RADICLE project leads advances on the development of control systems for all stages of laser welding
Ensuring highly demanding welds from leading industries are met with leading-edge monitoring and control
PORTO SALVO, Portugal - Nov. 22, 2018 - PRLog -- Laser welding is a high-performance joining technology of critical relevance in manufacturing industries where complex and highly demanding welds are commonplace or where fabrication throughput is very high. This is why the search for welds with the fewest possible defects from the welding process is fundamental for both security and competitiveness motives. For the last four years, the RADICLE project ('Real-time Dynamic Control System for Laser Welding') has been pursuing an effective real-time control system for laser welding, using a set of application-
On a broader perspective, the RADICLE project contributes to Europe 2020 targets by:
• Reducing energy usage and greenhouse gas emissions;
• Increasing employment for 20-64 year olds;
• Increasing R&D spend;
• Increasing education, particularly third level education.
The project is the result of an industry requirement identified by leading manufacturing companies, such as the consortium members CRF, GE Power, GKN Aerospace and Rolls Royce, for welding processes that deliver highly efficient and cost-effective alternatives to conventional technologies whilst meeting stringent quality standards. The uniqueness of the project lies in the combination of welding, materials, optical measurement, laser systems and software/ICT. The RADICLE system can also potentially be linked into the surrounding IT infrastructure and Manufacturing Execution Systems [MES], supporting the objectives of Industry 4.0. As a result, it is expected that the results from use of the system and the system itself, will have a positive impact and wider adoption within the industry.
RADICLE goals and benefits
The global market for using laser equipment for material processes has grown 50% since 2004 and is valued in excess of €10 billion per annum. The automotive sector has been a leader in the implementation of laser welding for applications such as BIW (Body in White) structures and power train welding. The aerospace sector is also now adopting this process for various applications including the joining of reactive metals such as aluminium and titanium alloys for critical structures. Across the aerospace sector, fabrications will undergo 100% post-weld inspection using X-ray and penetrant technologies and non-conforming welds have to, then, undergo rework, which can severely impact the economic benefits of laser welding processes.
RADICLE started in February 2015 and finished in October 2018. Its achievements, beyond the development of the laser welding adaptive control systems, has been to increase the scientific understanding of the signals generated in a range of commercially available sensors applicable to laser welding, to investigate acoustic monitoring and interferometry measurement as means for detecting process instability, and relating all this to at least three different weld defect types. The current project has laid the foundations for the longer-term goal to create a high-speed adaptive control algorithm capable of multitask processing of data from the sensors and providing rapid feedback to the laser welding system being able to simultaneously control at least three laser welding parameters.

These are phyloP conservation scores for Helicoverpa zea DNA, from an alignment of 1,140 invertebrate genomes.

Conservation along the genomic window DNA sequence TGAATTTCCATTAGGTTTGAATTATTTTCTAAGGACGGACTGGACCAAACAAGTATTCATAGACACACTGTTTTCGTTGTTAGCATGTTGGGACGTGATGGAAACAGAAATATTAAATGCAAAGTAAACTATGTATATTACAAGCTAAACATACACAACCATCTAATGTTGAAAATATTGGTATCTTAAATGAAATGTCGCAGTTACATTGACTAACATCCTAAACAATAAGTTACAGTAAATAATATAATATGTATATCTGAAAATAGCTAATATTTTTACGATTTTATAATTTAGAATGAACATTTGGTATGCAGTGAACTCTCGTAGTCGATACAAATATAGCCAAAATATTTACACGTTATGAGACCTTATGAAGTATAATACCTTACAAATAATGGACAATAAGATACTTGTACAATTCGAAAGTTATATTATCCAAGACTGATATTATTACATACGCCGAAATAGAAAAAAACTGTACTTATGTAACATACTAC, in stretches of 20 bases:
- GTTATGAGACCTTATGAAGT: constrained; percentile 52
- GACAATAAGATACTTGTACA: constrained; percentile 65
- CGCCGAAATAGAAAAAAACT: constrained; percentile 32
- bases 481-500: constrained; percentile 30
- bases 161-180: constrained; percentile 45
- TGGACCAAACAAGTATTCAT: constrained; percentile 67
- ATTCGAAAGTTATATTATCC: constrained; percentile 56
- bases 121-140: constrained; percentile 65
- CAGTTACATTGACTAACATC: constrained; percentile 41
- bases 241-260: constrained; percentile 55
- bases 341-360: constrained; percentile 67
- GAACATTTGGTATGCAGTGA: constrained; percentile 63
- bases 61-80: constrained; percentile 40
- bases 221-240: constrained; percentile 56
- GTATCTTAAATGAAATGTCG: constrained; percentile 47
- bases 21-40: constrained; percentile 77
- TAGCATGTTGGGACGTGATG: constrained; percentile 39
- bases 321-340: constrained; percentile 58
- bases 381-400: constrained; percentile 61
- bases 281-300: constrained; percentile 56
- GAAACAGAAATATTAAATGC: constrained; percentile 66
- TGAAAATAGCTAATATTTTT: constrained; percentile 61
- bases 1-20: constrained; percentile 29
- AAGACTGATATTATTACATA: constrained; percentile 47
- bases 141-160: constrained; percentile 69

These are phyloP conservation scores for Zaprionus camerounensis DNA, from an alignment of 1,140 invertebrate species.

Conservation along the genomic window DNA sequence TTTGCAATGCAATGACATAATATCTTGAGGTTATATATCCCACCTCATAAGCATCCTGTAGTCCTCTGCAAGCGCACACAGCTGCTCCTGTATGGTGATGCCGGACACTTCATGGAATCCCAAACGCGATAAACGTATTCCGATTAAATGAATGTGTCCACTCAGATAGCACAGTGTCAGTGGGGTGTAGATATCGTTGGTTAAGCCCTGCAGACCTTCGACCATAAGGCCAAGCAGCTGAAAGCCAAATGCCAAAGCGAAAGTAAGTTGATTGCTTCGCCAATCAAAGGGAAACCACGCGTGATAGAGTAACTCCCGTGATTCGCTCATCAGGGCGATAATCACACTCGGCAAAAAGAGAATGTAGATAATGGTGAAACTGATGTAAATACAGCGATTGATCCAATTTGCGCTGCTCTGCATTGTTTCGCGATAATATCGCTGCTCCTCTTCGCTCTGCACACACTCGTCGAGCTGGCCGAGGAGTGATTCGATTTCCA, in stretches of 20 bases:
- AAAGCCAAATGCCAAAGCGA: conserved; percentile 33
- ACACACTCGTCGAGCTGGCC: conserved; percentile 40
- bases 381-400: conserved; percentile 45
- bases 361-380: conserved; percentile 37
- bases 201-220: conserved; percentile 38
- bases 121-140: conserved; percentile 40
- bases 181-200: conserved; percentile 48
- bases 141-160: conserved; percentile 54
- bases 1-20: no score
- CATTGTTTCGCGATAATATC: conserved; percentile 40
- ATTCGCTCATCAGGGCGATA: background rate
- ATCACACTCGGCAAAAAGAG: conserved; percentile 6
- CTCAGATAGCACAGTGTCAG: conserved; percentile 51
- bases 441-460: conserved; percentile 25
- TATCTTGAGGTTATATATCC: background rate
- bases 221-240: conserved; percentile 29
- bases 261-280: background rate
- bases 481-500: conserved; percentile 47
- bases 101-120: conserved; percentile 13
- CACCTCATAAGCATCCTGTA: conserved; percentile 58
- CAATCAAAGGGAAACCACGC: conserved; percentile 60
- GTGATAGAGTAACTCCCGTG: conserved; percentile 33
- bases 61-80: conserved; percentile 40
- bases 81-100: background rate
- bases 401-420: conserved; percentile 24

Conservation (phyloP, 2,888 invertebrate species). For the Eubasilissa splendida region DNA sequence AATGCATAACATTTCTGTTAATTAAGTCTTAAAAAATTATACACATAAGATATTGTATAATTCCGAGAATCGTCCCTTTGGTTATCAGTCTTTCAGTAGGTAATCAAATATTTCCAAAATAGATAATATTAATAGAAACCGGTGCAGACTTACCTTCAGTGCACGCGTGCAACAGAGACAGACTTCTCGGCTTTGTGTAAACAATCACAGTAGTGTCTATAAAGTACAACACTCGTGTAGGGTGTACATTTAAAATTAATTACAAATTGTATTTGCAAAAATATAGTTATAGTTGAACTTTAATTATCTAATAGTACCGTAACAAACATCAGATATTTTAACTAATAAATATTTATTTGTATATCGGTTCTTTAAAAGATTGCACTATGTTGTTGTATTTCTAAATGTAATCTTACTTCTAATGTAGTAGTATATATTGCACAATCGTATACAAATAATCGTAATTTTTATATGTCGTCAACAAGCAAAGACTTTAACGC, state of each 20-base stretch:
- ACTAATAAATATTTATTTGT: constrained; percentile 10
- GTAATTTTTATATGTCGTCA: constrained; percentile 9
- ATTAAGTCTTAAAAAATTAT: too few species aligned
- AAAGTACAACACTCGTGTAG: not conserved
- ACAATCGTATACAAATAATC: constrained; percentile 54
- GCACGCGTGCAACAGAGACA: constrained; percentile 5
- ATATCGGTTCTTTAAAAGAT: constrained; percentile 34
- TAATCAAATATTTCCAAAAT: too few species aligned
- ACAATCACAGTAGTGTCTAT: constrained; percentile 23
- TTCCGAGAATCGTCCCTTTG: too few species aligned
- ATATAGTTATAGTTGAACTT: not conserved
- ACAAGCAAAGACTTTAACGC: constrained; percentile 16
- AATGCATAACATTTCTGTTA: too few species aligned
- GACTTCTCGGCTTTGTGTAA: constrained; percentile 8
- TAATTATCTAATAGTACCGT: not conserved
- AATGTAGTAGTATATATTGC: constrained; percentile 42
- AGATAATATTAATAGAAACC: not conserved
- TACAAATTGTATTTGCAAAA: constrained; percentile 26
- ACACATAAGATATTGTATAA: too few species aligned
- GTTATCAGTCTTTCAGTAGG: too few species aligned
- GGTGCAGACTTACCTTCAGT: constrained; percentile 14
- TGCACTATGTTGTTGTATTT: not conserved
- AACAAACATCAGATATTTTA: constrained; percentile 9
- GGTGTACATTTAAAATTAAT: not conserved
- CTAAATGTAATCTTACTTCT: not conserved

RADICLE brings academic and industrial partners from across Europe together, benefitting the partners and the project as a whole, including 4 large end-user partners – CRF (FIAT), GE, GKN and Rolls-Royce, with TWI and MTC as welding experts, who have identified a gap in market for laser process maps and suitable sensing tools. Laser Optical Engineering (LOE), BitAddict and Permanova have collaborated for the development of a laser processing head with integrated sensing in order to provide the relevant signals for process control. This process started by identifying the relevant and practical signals and the existing commercial sensors that could be used. Permanova then identified the components requiring modification and redesigned them to enable the integration of the sensor arrays selected by the RADICLE consortium. The development of the required control outputs was led by BitAddict and VTT, allowing an understanding of the information gathered by the sensors and then how best to make use of that understanding.
Ensuring that project partners upskill their workforce and train other people working in the sector is paramount to the project's success, to guarantee that professionals are capable of leveraging this new technology. As well as hardware and software, training and education are key components of RADICLE, increasing the project's visibility as it will become a sustainable training/educational program included in the EWF training system. In turn, this will create new and highly qualified employment opportunities within the laser systems supply chain, as the new systems become mainstream.
Preeminent industrial groups and associations ensure the project's success
The project had a lifespan of three and a half years and was coordinated by the Manufacturing Technology Centre (UK). Industrial companies partnering with MTC include CRF (Italy), GE (Switzerland)
The project provides a sound base to develop upon, with all partners looking forward to working together to advance the state of the art on laser welding and ensure its broader utilization.